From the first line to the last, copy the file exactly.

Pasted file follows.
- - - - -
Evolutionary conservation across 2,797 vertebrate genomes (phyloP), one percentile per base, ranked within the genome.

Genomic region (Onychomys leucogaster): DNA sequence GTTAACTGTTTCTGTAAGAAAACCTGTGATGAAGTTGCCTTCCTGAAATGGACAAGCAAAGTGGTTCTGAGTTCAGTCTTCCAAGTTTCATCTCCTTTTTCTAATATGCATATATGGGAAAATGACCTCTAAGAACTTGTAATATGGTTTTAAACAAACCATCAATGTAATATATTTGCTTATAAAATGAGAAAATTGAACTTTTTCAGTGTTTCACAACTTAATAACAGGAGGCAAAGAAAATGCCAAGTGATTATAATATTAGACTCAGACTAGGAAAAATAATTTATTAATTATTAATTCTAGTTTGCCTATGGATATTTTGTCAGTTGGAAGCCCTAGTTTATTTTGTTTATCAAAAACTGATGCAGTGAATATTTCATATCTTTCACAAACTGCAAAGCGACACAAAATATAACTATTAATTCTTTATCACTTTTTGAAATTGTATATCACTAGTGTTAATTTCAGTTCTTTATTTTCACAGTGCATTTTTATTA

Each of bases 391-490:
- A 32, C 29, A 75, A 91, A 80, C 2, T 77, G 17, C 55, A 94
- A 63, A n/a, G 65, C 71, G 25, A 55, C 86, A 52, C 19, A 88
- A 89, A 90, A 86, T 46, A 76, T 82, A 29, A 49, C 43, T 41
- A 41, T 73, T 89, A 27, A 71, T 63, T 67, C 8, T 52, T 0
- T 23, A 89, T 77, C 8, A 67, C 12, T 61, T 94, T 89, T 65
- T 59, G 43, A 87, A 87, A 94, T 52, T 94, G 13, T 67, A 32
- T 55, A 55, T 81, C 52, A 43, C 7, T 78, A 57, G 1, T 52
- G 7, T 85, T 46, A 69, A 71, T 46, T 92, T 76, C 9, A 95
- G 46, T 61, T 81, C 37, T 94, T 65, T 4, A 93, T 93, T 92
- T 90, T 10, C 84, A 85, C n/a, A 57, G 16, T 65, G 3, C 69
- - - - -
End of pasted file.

Evolutionary conservation across 2,797 vertebrate genomes (phyloP), one percentile per base, ranked within the genome.

Genomic region (Onychomys leucogaster): DNA sequence GTTAACTGTTTCTGTAAGAAAACCTGTGATGAAGTTGCCTTCCTGAAATGGACAAGCAAAGTGGTTCTGAGTTCAGTCTTCCAAGTTTCATCTCCTTTTTCTAATATGCATATATGGGAAAATGACCTCTAAGAACTTGTAATATGGTTTTAAACAAACCATCAATGTAATATATTTGCTTATAAAATGAGAAAATTGAACTTTTTCAGTGTTTCACAACTTAATAACAGGAGGCAAAGAAAATGCCAAGTGATTATAATATTAGACTCAGACTAGGAAAAATAATTTATTAATTATTAATTCTAGTTTGCCTATGGATATTTTGTCAGTTGGAAGCCCTAGTTTATTTTGTTTATCAAAAACTGATGCAGTGAATATTTCATATCTTTCACAAACTGCAAAGCGACACAAAATATAACTATTAATTCTTTATCACTTTTTGAAATTGTATATCACTAGTGTTAATTTCAGTTCTTTATTTTCACAGTGCATTTTTATTA

Each of bases 391-490:
- A 32, C 29, A 75, A 91, A 80, C 2, T 77, G 17, C 55, A 94
- A 63, A n/a, G 65, C 71, G 25, A 55, C 86, A 52, C 19, A 88
- A 89, A 90, A 86, T 46, A 76, T 82, A 29, A 49, C 43, T 41
- A 41, T 73, T 89, A 27, A 71, T 63, T 67, C 8, T 52, T 0
- T 23, A 89, T 77, C 8, A 67, C 12, T 61, T 94, T 89, T 65
- T 59, G 43, A 87, A 87, A 94, T 52, T 94, G 13, T 67, A 32
- T 55, A 55, T 81, C 52, A 43, C 7, T 78, A 57, G 1, T 52
- G 7, T 85, T 46, A 69, A 71, T 46, T 92, T 76, C 9, A 95
- G 46, T 61, T 81, C 37, T 94, T 65, T 4, A 93, T 93, T 92
- T 90, T 10, C 84, A 85, C n/a, A 57, G 16, T 65, G 3, C 69